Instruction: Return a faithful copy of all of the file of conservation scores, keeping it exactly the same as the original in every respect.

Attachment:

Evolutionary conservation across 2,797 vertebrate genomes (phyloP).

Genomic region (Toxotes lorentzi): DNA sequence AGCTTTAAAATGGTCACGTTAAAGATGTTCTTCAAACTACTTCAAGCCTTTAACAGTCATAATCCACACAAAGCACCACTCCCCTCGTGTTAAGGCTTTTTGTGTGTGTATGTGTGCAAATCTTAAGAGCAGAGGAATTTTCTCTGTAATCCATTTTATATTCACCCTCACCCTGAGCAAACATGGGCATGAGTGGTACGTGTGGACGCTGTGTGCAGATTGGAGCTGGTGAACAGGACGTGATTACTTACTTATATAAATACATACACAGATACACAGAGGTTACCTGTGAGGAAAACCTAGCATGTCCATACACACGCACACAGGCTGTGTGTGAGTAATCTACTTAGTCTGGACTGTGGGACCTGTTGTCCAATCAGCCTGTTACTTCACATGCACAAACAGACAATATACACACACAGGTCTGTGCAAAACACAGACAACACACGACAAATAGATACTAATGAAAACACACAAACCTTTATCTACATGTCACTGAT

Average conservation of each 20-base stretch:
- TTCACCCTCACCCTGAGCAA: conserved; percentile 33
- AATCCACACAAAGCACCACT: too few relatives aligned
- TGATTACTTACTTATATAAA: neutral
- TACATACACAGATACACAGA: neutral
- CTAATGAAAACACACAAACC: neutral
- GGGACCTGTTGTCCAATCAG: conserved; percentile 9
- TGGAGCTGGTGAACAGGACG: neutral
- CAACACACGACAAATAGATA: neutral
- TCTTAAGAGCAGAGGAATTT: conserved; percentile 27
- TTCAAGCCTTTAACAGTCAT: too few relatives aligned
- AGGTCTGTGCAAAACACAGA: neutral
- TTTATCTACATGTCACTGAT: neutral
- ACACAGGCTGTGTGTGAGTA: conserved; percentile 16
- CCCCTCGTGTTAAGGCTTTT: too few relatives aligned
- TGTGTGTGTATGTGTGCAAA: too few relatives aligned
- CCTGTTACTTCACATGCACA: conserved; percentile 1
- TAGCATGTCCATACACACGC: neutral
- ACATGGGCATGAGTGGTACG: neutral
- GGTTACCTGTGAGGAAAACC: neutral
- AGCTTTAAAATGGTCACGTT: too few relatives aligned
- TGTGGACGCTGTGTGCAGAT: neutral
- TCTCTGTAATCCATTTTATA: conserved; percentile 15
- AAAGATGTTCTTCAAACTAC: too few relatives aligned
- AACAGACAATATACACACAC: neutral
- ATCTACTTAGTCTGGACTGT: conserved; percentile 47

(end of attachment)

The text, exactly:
Evolutionary conservation across 2,797 vertebrate genomes (phyloP).

Genomic region (Toxotes lorentzi): DNA sequence AGCTTTAAAATGGTCACGTTAAAGATGTTCTTCAAACTACTTCAAGCCTTTAACAGTCATAATCCACACAAAGCACCACTCCCCTCGTGTTAAGGCTTTTTGTGTGTGTATGTGTGCAAATCTTAAGAGCAGAGGAATTTTCTCTGTAATCCATTTTATATTCACCCTCACCCTGAGCAAACATGGGCATGAGTGGTACGTGTGGACGCTGTGTGCAGATTGGAGCTGGTGAACAGGACGTGATTACTTACTTATATAAATACATACACAGATACACAGAGGTTACCTGTGAGGAAAACCTAGCATGTCCATACACACGCACACAGGCTGTGTGTGAGTAATCTACTTAGTCTGGACTGTGGGACCTGTTGTCCAATCAGCCTGTTACTTCACATGCACAAACAGACAATATACACACACAGGTCTGTGCAAAACACAGACAACACACGACAAATAGATACTAATGAAAACACACAAACCTTTATCTACATGTCACTGAT

Average conservation of each 20-base stretch:
- TTCACCCTCACCCTGAGCAA: conserved; percentile 33
- AATCCACACAAAGCACCACT: too few relatives aligned
- TGATTACTTACTTATATAAA: neutral
- TACATACACAGATACACAGA: neutral
- CTAATGAAAACACACAAACC: neutral
- GGGACCTGTTGTCCAATCAG: conserved; percentile 9
- TGGAGCTGGTGAACAGGACG: neutral
- CAACACACGACAAATAGATA: neutral
- TCTTAAGAGCAGAGGAATTT: conserved; percentile 27
- TTCAAGCCTTTAACAGTCAT: too few relatives aligned
- AGGTCTGTGCAAAACACAGA: neutral
- TTTATCTACATGTCACTGAT: neutral
- ACACAGGCTGTGTGTGAGTA: conserved; percentile 16
- CCCCTCGTGTTAAGGCTTTT: too few relatives aligned
- TGTGTGTGTATGTGTGCAAA: too few relatives aligned
- CCTGTTACTTCACATGCACA: conserved; percentile 1
- TAGCATGTCCATACACACGC: neutral
- ACATGGGCATGAGTGGTACG: neutral
- GGTTACCTGTGAGGAAAACC: neutral
- AGCTTTAAAATGGTCACGTT: too few relatives aligned
- TGTGGACGCTGTGTGCAGAT: neutral
- TCTCTGTAATCCATTTTATA: conserved; percentile 15
- AAAGATGTTCTTCAAACTAC: too few relatives aligned
- AACAGACAATATACACACAC: neutral
- ATCTACTTAGTCTGGACTGT: conserved; percentile 47